Embattled high school physics teacher Lynden Dorval speaks to the school board during an Edmonton Public School Board meeting in Edmonton on September 11, 2012.
Credits: CODIE MCLACHLAN/EDMONTON SUN QMI AGENCY
UPDATE: Termination hearings continue for 'Zero Hero' Lynden Dorval, a high school teacher in Edmonton who dared to give a student a zero grade for an incomplete assignment. Today is the second day of hearings for the teary-eyed teacher, and he's receiving support from his fellow educators.
Though Dorval went against Ross Sheppard high school policy by assigning students a zero grade, other teachers agree that they should have more sovereignty over assigning grades, as discretion in this area is an important part of allowing them to effectively do their jobs.
EDMONTON -- With tears welling up in his eyes, suspended teacher Lynden Dorval walked out of the first day of a termination hearing wearing a "Got Zero?" T-shirt.
Dorval is facing termination for insubordination and is suspended.
He claims the looming suspension is for going against Ross Sheppard high school policy by assigning students a zero grade, rather than using the code system the school uses to evaluate work.
Now, Edmonton Public Schools superintendent Edgar Schmidt will determine his fate.
"If you look at the legality of it, if the interpretation is correct, that principals are allowed to give those directives -- which I still don't accept -- then I'm guilty as charged," Dorval said.
Even if it wasn't the legal thing to do, it was the "right thing to do," he argued, before choking back tears.
A letter from principal Ron Bradley stated not only did Dorval refuse to obey "lawful directives," but he also refused to attend staff meetings where teachers researched to help shape the policy. Bradley wrote that Dorval also behaved unprofessionally.
Dorval said that at the Monday hearing, Schmidt asked him good questions and listened to his rebuttals to claims. Dorval said the principal's letter of recommendation for termination contains exaggerations and fabrications.
"It's tough," he said. "This is the first September in 35 years that I'm not planning and teaching. So it is tough."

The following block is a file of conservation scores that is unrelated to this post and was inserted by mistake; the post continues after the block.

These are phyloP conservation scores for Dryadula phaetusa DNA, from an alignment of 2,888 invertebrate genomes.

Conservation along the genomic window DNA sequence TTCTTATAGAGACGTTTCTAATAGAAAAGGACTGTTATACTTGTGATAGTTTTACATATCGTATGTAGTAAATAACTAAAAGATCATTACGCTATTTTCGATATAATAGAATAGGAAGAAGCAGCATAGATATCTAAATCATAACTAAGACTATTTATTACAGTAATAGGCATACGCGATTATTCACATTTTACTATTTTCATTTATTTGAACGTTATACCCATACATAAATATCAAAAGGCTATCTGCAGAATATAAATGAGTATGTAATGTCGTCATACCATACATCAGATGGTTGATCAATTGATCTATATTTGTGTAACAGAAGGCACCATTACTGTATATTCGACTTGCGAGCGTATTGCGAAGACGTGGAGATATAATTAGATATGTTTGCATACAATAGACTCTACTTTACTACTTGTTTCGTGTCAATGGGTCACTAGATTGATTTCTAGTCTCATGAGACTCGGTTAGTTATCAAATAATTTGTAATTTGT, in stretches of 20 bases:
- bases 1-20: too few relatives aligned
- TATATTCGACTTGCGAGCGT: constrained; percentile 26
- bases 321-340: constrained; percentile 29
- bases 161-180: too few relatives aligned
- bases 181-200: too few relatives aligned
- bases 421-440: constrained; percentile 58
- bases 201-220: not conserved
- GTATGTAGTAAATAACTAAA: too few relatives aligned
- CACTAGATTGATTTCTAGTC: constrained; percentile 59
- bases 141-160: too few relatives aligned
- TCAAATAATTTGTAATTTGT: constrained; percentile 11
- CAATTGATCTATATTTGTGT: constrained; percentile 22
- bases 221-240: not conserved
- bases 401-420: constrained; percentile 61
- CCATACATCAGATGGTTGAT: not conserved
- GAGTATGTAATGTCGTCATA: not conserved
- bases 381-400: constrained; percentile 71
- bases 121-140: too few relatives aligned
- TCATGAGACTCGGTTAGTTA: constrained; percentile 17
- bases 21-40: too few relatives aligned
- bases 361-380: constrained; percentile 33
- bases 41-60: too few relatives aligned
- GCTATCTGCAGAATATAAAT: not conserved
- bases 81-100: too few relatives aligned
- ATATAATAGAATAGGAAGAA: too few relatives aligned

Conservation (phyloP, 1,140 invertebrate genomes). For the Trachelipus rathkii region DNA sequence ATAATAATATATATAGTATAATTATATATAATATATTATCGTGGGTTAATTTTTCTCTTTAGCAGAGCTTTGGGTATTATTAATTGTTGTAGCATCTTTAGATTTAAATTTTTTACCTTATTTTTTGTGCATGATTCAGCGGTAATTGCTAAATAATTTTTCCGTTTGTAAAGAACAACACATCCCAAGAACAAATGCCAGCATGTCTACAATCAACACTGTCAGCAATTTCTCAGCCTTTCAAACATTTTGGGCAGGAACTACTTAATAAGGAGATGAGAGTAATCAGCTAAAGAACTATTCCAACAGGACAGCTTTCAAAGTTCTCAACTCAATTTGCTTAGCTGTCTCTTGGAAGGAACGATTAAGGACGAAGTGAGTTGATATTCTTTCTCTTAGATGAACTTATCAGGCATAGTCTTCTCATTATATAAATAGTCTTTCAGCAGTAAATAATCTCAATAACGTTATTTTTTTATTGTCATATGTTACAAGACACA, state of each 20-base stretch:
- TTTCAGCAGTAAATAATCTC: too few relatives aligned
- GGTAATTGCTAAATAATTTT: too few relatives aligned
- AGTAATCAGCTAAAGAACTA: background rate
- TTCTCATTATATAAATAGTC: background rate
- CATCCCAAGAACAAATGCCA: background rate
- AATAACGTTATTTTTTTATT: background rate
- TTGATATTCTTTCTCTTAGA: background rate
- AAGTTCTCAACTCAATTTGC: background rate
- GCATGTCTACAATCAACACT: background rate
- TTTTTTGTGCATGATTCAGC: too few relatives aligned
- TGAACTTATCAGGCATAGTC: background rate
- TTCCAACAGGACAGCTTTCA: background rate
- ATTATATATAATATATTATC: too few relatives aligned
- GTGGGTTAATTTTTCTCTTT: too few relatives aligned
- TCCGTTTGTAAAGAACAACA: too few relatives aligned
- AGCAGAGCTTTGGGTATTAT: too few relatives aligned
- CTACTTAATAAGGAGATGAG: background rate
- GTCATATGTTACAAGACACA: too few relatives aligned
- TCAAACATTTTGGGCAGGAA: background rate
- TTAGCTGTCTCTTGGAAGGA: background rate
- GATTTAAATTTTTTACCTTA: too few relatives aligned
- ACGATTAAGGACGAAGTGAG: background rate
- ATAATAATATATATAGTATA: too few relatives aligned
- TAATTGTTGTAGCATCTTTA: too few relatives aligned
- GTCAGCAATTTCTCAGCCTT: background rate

Cindy Sanche, a parent, stood outside the Education Centre on Kingsway Avenue selling T-shirts that read "Got Zero? Real heroes give zeros."
She said the T-shirts have been sold as far off as Ontario and Australia.
"We just show that we're standing behind Lynden and his view on this policy, and that really kids aren't being held accountable if they're not being given zeros for not doing their work," she said.
Retired Ross Sheppard teacher Doug Senuik also disobeyed the rule and said it's sad Dorval may lose his job over it.
"It's ridiculous. It's absurd," he said. "It was legal. If he was in another school that allowed zeros, he would be fine. We wouldn't be having this. I wouldn't be feeling sad about Mr. Dorval."
In his 36 years of teaching, Senuik said the rules would be discussed in the spring before enactment. He said the principal is not following district or Alberta regulations.
Senuik said he got letters threatening disciplinary action for breaking the no-zero policy, but was not suspended or terminated. He said the rule goes against common sense.
"Why would you follow a theory that has no empirical evidence or proof?" he asked.
Edmonton Public School Board officials have stated there will be a written decision at the end of the hearings and if Dorval wishes to disclose them, he can.
The hearings could last another day or two, then a decision will be made. If he is terminated, he will have a 30-day window before his pay and benefits expire.
And, Dorval said, if he is terminated he will hire a lawyer for an appeal. An appeal would be set up like a trial with lawyers and a panel of multiple people. He said he also has a potential lawsuit against the principal or the school board.
"I have no regrets," he said.